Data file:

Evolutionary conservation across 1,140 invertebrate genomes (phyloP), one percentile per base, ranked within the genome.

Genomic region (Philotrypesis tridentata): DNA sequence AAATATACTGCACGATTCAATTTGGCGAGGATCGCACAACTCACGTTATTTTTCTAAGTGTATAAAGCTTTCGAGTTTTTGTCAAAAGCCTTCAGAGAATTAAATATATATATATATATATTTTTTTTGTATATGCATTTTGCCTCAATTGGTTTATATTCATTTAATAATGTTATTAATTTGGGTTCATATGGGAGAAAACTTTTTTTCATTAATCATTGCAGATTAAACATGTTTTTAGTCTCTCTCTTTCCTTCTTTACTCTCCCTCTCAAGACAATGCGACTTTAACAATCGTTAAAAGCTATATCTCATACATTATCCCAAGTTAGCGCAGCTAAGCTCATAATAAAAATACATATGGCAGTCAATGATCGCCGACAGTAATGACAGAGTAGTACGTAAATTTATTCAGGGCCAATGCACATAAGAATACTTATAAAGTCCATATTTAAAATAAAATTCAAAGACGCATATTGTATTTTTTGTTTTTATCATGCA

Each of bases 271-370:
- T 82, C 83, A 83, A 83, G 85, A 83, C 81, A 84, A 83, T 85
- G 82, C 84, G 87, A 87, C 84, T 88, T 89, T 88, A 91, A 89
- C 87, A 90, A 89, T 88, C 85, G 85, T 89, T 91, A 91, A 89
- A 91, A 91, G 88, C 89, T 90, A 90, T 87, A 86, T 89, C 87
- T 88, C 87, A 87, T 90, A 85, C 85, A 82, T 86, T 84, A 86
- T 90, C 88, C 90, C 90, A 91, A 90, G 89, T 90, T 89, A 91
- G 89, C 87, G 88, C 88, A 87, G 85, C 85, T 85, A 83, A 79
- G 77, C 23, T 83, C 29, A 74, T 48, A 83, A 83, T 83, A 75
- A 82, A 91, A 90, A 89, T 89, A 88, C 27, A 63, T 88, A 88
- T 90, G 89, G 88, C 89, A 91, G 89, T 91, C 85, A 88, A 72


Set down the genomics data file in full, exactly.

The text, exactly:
Evolutionary conservation across 1,140 invertebrate genomes (phyloP), one percentile per base, ranked within the genome.

Genomic region (Philotrypesis tridentata): DNA sequence AAATATACTGCACGATTCAATTTGGCGAGGATCGCACAACTCACGTTATTTTTCTAAGTGTATAAAGCTTTCGAGTTTTTGTCAAAAGCCTTCAGAGAATTAAATATATATATATATATATTTTTTTTGTATATGCATTTTGCCTCAATTGGTTTATATTCATTTAATAATGTTATTAATTTGGGTTCATATGGGAGAAAACTTTTTTTCATTAATCATTGCAGATTAAACATGTTTTTAGTCTCTCTCTTTCCTTCTTTACTCTCCCTCTCAAGACAATGCGACTTTAACAATCGTTAAAAGCTATATCTCATACATTATCCCAAGTTAGCGCAGCTAAGCTCATAATAAAAATACATATGGCAGTCAATGATCGCCGACAGTAATGACAGAGTAGTACGTAAATTTATTCAGGGCCAATGCACATAAGAATACTTATAAAGTCCATATTTAAAATAAAATTCAAAGACGCATATTGTATTTTTTGTTTTTATCATGCA

Each of bases 271-370:
- T 82, C 83, A 83, A 83, G 85, A 83, C 81, A 84, A 83, T 85
- G 82, C 84, G 87, A 87, C 84, T 88, T 89, T 88, A 91, A 89
- C 87, A 90, A 89, T 88, C 85, G 85, T 89, T 91, A 91, A 89
- A 91, A 91, G 88, C 89, T 90, A 90, T 87, A 86, T 89, C 87
- T 88, C 87, A 87, T 90, A 85, C 85, A 82, T 86, T 84, A 86
- T 90, C 88, C 90, C 90, A 91, A 90, G 89, T 90, T 89, A 91
- G 89, C 87, G 88, C 88, A 87, G 85, C 85, T 85, A 83, A 79
- G 77, C 23, T 83, C 29, A 74, T 48, A 83, A 83, T 83, A 75
- A 82, A 91, A 90, A 89, T 89, A 88, C 27, A 63, T 88, A 88
- T 90, G 89, G 88, C 89, A 91, G 89, T 91, C 85, A 88, A 72